Department of Local Government commissioner Tony Wilder says approval for the loan is largely dependent on potential job creation, but the developers’ guarantee will likely help.

“Normally these projects don’t require this kind of security guarantee,” he says. “Some states have actually taken a chance with those circumstances. We did not do it.”

The public input gathered Wednesday was the final step in the application process, and the request will be submitted to the Louisville HUD office on Friday.

“It takes about 30 days or so, or 40 days at HUD Louisville, and then another 60 or more at Washington,” says Wilder. “I suspect, given the high-profile nature of this project, it will probably be expedited a little bit.”

Wilder says three people spoke at the hearing, all of them in favor of the loan.

Due to financing problems, Museum Plaza has been stalled since 2008.

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Public Hearing On Museum Plaza Loan Planned For Wednesday

On Wednesday, Kentuckians will have a chance to weigh in on a new fundraising plan for the Museum Plaza skyscraper.

The tower is planned for downtown Louisville, but has been on hold for more than two years. The state is now planning to seek a $100 million loan through the Department of Housing and Urban Development to bolster construction.

The loan would come from private investors, through HUD, to Kentucky, where Museum Plaza’s developers have promised to repay and guarantee the funds. The application for the money will be sent to HUD this month, and Developer Craig Greenberg expects it will be judged on several criteria.

“What kind of public and private support does the project have? Will it achieve the goals of job creation for low and moderate-income individuals? Will it attract folks to work at the project from the surrounding communities? What will the overall economic impact be of the project?” he says.

Before the application can be submitted, it must be open for public comment. A hearing on the plan will be held Wednesday in Frankfort.

Greenberg says the tower’s hotels, offices and other facilities will offer permanent jobs to regional workers. The total cost of the project is about $465 million.

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HUD Loan May Spur Museum Plaza Construction

by Gabe Bullard

Financing may soon become available for Louisville’s indefinitely-delayed Museum Plaza skyscraper.

The building’s developers have been working with city and state officials to put together an application for a $100 million loan from the Department of Housing and Urban Development. The loan would come from HUD’s Section-108 program. Twelve-hundred such loans have been distributed since 2008. Officials say the loan poses no risk to the state, as the developers have pledged to repay it.

Given the potential for thousands of new construction jobs if work resumes on Museum Plaza, officials say their loan application is strong. However, Governor Steve Beshear says there’s no guarantee that it will be approved.

“We’re going to be doing everything that we’re big enough to do to make sure that HUD approves this application, but in the end it will be up to the U.S. Department of Housing and Urban Development to make the final decision on this application,” he says.

Museum Plaza’s developers say the loan would help them secure the additional $365 million necessary to complete the tower. The additional funds would be raised mostly through bonds and construction loans.

The internal layout of the building has also been changed, with 90 condos being scrapped for a second hotel. Sales of condos downtown have been slow, and developer Craig Greenberg says demand for hotel rooms is more likely to increase in the future.

“The Louisville Convention and Visitors Bureau very recently came out with a new strategic plan about how to grow and attract more people here for conventions as well as more tourists, and one of their key findings was that our downtown area lacks class A, quality hotel rooms,” says Greenberg.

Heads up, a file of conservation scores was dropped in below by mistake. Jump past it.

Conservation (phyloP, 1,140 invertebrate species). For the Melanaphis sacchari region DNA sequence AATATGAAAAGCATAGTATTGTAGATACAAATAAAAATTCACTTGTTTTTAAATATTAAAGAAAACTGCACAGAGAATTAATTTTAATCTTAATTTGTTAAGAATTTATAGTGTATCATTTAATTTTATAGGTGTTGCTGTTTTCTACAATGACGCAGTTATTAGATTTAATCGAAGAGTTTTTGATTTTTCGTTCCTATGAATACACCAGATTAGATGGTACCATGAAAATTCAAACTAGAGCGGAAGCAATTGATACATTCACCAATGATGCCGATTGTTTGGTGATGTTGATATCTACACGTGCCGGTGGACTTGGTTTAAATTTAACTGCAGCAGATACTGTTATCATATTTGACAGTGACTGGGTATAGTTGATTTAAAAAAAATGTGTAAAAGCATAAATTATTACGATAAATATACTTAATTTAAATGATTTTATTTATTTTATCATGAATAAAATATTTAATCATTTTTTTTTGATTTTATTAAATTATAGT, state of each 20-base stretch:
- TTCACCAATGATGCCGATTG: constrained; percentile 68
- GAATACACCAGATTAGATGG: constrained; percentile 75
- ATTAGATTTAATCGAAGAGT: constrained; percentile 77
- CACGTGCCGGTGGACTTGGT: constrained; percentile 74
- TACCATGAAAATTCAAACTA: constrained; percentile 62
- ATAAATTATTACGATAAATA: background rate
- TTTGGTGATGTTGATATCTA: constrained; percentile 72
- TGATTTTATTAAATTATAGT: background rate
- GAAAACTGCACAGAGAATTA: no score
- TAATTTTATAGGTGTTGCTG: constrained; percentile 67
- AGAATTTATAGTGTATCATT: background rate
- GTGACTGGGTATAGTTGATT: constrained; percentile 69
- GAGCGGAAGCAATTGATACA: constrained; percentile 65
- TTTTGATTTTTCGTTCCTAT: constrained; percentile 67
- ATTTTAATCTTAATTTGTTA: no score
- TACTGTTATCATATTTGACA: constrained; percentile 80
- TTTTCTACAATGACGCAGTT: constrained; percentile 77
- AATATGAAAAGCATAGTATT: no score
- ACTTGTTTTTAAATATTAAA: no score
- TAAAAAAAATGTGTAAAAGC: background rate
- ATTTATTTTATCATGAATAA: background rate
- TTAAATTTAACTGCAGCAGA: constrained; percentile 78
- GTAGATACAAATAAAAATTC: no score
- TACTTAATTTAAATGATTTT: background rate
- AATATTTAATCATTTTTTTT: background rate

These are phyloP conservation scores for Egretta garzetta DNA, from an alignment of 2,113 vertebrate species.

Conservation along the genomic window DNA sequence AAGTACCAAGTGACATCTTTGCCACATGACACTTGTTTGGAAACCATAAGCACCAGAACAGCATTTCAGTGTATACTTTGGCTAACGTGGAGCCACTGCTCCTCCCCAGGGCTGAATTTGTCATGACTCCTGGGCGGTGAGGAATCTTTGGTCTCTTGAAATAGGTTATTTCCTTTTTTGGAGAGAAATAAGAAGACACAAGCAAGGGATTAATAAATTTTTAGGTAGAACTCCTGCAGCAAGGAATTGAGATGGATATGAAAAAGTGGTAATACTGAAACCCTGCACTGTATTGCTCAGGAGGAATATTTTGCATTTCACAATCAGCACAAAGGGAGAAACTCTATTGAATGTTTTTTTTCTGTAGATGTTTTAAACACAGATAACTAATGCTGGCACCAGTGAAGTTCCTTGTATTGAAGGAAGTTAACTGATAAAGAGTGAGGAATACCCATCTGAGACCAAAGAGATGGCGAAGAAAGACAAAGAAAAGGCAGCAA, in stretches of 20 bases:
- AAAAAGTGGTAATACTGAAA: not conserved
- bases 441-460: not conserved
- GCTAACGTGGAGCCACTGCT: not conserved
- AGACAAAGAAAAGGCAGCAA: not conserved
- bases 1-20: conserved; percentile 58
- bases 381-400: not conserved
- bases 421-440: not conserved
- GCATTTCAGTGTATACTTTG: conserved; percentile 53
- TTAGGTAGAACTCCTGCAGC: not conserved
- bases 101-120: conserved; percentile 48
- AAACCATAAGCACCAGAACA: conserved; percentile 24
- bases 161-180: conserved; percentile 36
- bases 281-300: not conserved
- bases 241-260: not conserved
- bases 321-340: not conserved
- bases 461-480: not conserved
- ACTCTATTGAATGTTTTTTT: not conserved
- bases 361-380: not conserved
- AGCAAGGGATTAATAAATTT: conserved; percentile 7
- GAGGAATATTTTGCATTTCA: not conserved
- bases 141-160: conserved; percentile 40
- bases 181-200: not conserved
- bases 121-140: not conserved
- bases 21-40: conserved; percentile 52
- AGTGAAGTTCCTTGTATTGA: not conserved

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Housing Authority To Re-Apply For HUD Grant

by Gabe Bullard

The Louisville Metro Housing Authority is preparing to resubmit an application for federal funds to demolish the Sheppard Square housing complex in the Smoketown neighborhood.

The authority is seeking to destroy Sheppard Square and replace it with a more modern housing complex. A request for a $22 million grant from the U.S. Department of Housing and Urban Development to begin work was rejected last week following what authority director Tim Barry says was a tight competition for limited funds.

Barry says Louisville’s request will be tweaked and resubmitted later this summer. But the changes will be minor, he says, as the application and housing plan are strong.

“It’s just some of the narrower things. You have to really button this thing up tightly. It’s a huge document, just huge. It’s hundreds of pages that we submit and there’s some areas that we want to make sure that w e explain what we want to do completely,” he says. “These developments—and we’re not the only city to have them—are 60 to 70 years old and have served a very useful purpose for 6 or 7 decades, and have outlived their usefulness. It has nothing to do with the residents, it has everything to do with the fact that they were built at a different time with different building standards.”

In all, 44 agencies applied for HUD grants. Six were awarded.

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Homeless Census Shows Fewer People on the Streets

The number of people classified as homeless in Louisville has dropped drastically in the last year, but advocates say it’s because of a much more stringent definition of the word.

Federal funds to help the homeless are handed out through the US Department of Housing and Urban Development – or HUD. They dispense funds according to need, based on an annual homeless census and point-in-time surveys.

Coalition for the Homeless Director Marlene Gordon says the number of homeless in Louisville dropped to just under nine-thousand, from more than 11-thousand the previous year. She says there aren’t fewer homeless in Louisville, but the census number are more accurate than in years past.

“These numbers are much better than we’ve had in the past because we were just so focused on doing it accurately,” says Gordon, “so I don’t think while the numbers look lower the need is great and maybe even greater.”

Gordon says they hope the lower numbers don’t mean a drop in funding from HUD. She says they should be rewarded for doing a more accurate survey.